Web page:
Threat activity targeting financial institutions, including phishing attacks and malware, rose 48% in 2019, as cybercriminals and online attackers made use of easy-to-use commodity tools and services to conduct attack campaigns against victims, according to a new report by threat-protection firm ZeroFOX.
Attackers continue to target financial-services firms, which — because they are rapidly adopting digital technologies and business models, such as mobile apps for account access and cryptocurrencies for payment — are raising their attack surface area and potentially increasing their customers' risk. Among attack techniques, phishing continues to be the top risk, with 443,000 phishing domains identified in 2019, more than 75% of which hosted live content, according to ZeroFOX.
Moreover, easy-to-use phishing kits have opened up a path for cybercriminals to easily spin up campaigns, says Ashlee Benge, senior threat researcher at ZeroFOX.
"Phishing kits have really come to dominate this landscape versus malware, which I think many financial institutions historically have been concerned with," she says. "That is not to downplay the effect of malware on organizations, especially ransomware, but if you are looking for a large victim pool, the easiest way to do that is with phishing."
The dominance of phishing among attack methods is a stark change from 2017, when consumers and workers had to worry equally about financially-themed phishing attacks and malware designed to steal financial information and account data.
Yet, starting in early 2018, phishing quickly became the dominant attack type targeting financial institutions and their customers, according to the report. To some degree, phishing is similar to generic spam in that more attacks do not necessarily mean more threats, but new techniques built into phishing kits can make attackers more difficult to spot.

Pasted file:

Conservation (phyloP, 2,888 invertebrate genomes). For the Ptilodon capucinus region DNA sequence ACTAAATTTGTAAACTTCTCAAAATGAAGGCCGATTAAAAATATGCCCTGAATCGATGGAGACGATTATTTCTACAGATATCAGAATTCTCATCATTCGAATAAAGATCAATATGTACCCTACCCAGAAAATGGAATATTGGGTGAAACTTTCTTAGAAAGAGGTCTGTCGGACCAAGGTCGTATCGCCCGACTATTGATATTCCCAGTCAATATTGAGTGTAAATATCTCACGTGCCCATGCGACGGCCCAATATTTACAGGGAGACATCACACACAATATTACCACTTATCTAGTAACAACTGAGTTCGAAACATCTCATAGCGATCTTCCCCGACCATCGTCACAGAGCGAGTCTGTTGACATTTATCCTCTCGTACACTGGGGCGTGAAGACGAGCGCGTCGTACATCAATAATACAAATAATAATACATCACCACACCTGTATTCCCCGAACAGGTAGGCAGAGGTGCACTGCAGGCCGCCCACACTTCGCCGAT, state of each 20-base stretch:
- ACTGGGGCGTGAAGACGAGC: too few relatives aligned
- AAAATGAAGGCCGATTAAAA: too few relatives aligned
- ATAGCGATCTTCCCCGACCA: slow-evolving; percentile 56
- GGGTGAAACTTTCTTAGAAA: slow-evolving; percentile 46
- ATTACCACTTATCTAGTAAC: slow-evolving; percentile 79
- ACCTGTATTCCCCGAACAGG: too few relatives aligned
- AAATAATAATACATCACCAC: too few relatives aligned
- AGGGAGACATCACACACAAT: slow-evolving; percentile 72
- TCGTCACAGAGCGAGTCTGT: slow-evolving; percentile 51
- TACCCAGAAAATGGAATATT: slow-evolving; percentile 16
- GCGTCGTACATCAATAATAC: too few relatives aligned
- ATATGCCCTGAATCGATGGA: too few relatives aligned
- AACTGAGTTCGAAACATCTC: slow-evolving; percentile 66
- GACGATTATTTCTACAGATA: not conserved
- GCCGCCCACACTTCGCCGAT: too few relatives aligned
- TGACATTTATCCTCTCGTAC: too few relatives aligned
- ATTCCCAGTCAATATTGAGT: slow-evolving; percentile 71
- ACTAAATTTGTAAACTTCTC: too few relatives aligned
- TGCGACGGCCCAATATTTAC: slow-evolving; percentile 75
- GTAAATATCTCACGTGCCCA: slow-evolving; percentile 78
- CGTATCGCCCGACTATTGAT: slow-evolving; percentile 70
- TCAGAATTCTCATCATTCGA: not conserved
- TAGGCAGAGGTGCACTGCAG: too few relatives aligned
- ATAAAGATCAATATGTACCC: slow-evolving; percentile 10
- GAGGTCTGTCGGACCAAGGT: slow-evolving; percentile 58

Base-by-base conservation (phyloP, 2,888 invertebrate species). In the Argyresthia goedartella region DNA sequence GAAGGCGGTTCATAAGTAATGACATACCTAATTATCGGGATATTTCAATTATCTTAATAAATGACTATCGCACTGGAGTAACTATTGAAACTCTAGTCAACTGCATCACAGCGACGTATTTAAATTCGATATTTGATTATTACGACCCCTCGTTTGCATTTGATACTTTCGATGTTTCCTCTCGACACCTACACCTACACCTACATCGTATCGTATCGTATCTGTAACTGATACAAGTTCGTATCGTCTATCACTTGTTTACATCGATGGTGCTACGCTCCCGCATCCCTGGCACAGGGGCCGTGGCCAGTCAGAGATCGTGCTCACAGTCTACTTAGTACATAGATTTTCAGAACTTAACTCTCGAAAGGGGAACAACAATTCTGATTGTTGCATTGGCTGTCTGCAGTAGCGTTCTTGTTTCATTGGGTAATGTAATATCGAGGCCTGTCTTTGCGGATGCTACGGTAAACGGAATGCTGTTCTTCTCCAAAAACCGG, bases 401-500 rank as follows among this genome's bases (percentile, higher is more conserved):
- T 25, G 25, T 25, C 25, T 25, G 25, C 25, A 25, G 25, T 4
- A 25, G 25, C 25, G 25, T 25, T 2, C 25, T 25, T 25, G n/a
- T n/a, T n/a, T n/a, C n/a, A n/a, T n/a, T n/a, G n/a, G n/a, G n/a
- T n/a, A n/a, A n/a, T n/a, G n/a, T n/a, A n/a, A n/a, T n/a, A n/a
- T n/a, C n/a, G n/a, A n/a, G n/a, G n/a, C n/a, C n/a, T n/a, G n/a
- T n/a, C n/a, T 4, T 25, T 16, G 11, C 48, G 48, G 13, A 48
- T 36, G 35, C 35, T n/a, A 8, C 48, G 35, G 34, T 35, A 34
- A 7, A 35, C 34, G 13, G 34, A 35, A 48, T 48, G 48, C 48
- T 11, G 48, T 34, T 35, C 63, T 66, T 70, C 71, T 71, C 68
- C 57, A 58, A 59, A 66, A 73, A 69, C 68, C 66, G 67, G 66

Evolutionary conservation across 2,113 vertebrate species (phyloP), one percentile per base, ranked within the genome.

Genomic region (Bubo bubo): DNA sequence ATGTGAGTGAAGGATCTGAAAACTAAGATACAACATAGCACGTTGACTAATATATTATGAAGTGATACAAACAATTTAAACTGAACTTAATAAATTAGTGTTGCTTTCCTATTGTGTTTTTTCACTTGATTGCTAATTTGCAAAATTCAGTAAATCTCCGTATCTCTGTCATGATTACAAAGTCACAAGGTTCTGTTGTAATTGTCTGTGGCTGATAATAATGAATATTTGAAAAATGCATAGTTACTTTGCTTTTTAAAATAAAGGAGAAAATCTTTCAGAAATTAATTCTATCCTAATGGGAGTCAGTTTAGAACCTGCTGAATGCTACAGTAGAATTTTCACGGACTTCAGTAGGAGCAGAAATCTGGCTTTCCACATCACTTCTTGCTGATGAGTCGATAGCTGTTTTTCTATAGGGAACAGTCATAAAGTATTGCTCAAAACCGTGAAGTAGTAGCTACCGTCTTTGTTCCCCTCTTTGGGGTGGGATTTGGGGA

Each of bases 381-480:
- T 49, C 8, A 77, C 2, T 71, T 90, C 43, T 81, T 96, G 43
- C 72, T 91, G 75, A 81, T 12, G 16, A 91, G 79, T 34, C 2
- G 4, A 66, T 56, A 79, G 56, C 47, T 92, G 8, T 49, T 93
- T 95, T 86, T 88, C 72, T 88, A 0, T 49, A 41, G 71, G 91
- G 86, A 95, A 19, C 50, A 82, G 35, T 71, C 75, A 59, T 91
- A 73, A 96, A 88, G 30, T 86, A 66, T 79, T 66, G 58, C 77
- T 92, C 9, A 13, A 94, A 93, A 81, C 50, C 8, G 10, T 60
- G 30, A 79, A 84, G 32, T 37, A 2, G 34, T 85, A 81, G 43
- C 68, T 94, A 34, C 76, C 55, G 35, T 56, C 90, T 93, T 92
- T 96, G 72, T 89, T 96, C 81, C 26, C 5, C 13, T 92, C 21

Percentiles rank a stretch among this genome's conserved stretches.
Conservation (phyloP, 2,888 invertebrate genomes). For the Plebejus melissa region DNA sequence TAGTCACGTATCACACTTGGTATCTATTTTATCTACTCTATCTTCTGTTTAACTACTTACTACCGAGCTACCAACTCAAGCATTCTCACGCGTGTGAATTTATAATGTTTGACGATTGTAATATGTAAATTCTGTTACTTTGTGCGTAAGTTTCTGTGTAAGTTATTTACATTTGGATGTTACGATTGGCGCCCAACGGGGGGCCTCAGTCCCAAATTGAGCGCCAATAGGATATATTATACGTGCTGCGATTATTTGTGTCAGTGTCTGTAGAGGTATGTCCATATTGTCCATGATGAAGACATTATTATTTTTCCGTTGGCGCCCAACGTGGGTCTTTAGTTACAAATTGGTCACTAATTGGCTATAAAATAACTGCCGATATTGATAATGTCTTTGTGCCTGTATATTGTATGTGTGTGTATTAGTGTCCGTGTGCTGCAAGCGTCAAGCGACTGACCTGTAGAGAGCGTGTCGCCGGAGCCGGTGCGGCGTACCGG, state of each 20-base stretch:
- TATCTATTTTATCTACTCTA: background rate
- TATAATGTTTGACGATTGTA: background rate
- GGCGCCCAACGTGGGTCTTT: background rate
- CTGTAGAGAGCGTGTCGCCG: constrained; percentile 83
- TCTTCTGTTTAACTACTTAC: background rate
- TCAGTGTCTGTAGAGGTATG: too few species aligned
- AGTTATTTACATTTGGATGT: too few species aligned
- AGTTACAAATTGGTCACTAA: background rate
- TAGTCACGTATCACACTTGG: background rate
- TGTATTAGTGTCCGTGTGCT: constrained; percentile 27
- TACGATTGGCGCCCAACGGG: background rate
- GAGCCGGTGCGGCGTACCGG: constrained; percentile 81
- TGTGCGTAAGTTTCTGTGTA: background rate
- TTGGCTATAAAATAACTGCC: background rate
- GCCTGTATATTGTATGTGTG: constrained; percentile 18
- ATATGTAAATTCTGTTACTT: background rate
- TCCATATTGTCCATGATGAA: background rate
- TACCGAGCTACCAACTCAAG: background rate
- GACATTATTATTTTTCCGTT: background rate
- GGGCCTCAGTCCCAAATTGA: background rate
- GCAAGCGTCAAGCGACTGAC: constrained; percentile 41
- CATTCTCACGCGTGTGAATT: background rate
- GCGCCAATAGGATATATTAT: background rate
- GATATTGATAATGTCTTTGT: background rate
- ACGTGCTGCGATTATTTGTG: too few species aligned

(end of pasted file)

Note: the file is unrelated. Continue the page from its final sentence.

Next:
"I don't know that the landscape has overall gotten worse, but it has changed," Benge says. "It's a different kind of risk, [and] when people are not aware of these risks, they typically do fall victim to these scams."
Malware — even commodity malware sold as a service — requires some technical knowledge to use correctly. Phishing kits, however, are simple to put into play and often are offered as a service.
"The easier a kit is to set up and use, the more attractive it becomes to aspiring or professional scammers," ZeroFOX stated in the report. "Because of this, many kits offer frequent feature updates, user support, tutorial videos and community chatrooms for scammers to swap notes."
In addition to phishing and malware, ZeroFOX tracked fraudulent mobile apps, finding more than 1,500 malicious apps in 2019. Typically, such applications are compromised copies of legitimate programs that steal account information or exfiltrate sensitive personal information from the victim's phone, the report stated.
With the coronavirus pandemic, the phishing lures used in 2020 have trended toward COVID-19 themes. Attackers have focused on scraping data on potential victims from social media and using that information to target victims. Adding health or coronavirus information to the social engineering tends to make it more successful, says Benge.
"What we have noticed is that just about every threat tactic has adopted some variation on a COVID theme," she says, "whether that is malicious mobile apps that advertise that they will help with mortgage payments or credit checks or phishing pages that have adopted a coronavirus lure."
Phishing kits are also asking for more personal details than previous scams. While most phishing targets a victim's banking credentials, others ask for users to confirm their identity by asking for a picture of the user holding a driver's license. Such information can be used to open up an account in the victim's name at another financial institution.
Finally, financial firms have to worry about e-mail-based fraud, such as business e-mail compromise. Earlier this year, a cybercriminal group known as the Florentine Banker Group stole $1.3 million from UK and Israeli financial organizations using fake e-mail messages sent from actual accounts whose credentials were stolen by attackers.
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